Diaz reported to Javier Caballero during the night shift. Id. at 102:4-20. Caballero harassed him and used the n-word on the daily basis. Id. at 119:18-21. A few days after Di-az joined the night shift, the team was a little behind for their meal break and Caballero said, “All you n ----- s need to hurry the fuck up.” Id. at 170-20-171:3. Another day when Demetric's father Owen was in his department for lunch, Caballero said, “All you fucking n ----- s - I can't stand you mother fuckers.” Id. at 159:9-160:4. It was directed to his team of six, three of whom were African American. Id. at 160:19-161:8. Di-az also saw offensive graffiti in the bathrooms at the Tesla factory. The graffiti had messages like “fuck you, n ----- ” and “you n ----- s don't belong here.” Id. at 154:4-6. Di-az stopped using that bathroom. Id. at 154:17-18.

         Di-az complained of his treatment on a few occasions. He told Caballero how the language made him feel, and Caballero essentially said, “You're a temp, and if you don't like it, you can get fired.” Id. at 161:18-22, 186:19-22; see also Id. at 170:11-16 (noting that a member of Di-az's team said there was nothing to do because Caballero was their supervisor). Di-az then reported the statement to Caballero's supervisor, who did nothing, and finally to someone with Tesla HR. Id. at 162:2-10, 163:5-8. Di-az also reported issues[17] to an individual from West Valley who was onsite at Tesla. Di-az Depo. 74:7-75:1, 75:18-21. That person said that he would investigate, but nothing came of Di-az's complaint. Id. at 75:19-24. Di-az did not report the graffiti he saw in the bathroom. Id. at 154:10-18.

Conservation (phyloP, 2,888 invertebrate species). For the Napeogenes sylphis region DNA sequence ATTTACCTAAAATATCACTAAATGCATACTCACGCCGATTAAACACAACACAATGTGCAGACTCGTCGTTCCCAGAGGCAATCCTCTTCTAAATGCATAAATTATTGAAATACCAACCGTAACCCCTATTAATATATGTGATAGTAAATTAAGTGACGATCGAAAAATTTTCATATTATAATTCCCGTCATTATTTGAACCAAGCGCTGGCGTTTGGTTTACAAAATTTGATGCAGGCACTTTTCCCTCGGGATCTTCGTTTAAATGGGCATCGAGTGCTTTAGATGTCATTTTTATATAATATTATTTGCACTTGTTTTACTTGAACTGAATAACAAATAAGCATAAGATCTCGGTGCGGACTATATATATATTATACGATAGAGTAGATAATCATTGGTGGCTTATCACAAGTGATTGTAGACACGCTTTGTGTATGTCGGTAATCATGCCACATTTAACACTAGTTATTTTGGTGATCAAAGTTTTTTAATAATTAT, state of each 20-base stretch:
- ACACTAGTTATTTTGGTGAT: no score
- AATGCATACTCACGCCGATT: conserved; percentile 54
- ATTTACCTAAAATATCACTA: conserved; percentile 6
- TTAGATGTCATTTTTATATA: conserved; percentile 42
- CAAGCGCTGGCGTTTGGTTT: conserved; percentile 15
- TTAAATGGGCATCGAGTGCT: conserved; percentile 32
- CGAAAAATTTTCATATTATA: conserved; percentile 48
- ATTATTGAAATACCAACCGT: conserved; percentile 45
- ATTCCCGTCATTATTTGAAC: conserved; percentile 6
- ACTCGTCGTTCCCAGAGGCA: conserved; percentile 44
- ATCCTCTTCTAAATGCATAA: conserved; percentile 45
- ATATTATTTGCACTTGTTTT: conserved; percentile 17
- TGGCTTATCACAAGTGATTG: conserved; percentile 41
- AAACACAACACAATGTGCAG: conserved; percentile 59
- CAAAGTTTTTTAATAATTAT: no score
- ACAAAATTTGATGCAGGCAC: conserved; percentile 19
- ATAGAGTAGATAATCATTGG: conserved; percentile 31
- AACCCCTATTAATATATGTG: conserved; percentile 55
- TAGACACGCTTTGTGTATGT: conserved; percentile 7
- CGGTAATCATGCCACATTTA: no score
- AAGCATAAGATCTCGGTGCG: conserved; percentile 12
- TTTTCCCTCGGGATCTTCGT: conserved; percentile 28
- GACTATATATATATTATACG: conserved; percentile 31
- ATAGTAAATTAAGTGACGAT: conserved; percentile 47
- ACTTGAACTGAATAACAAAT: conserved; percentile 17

E. Plaintiffs' Assignments End

         1. Owen Diaz

         There are mixed reports of Diaz's work performance while at Tesla. Kawasaki never experienced any issues with him as an elevator operator or as a lead. Kawasaki Depo. 63:5-18 (noting that he would not have recommended Diaz for the lead position if he was unprepared). He never heard complaints about Diaz's conduct. Id. at 63:19-25. According to Jackson of nextSource, however, “Owen was known as the kind of difficult elevator operator at the plant, ” and there were “a lot” of complaints related to him. Jackson Depo. 110:2-13, 112:2-4, 112:22-113:1 (noting that the problem was Diaz's “attitude” and that he was “very abrasive” toward coworkers). Jackson testified that Tesla's safety inspector approached Diaz because he was not wearing his safety vest or the required steel-toed shoes. Jackson Depo. 108:5-10, 109:1-11. Diaz became confrontational with the safety person. Id. at 109:13-25. Romero also observed that Diaz struggled to get along with some people. Romero Depo. 81:17-24, 84:5-18. Some people did not like the way Diaz spoke to them, and one individual felt Diaz gossiped about him behind his back. See Id. at 82:13-84:18. Other departments also complained about “him not being cooperative, him not communicating, shutting down.” Id. at 98:5-16.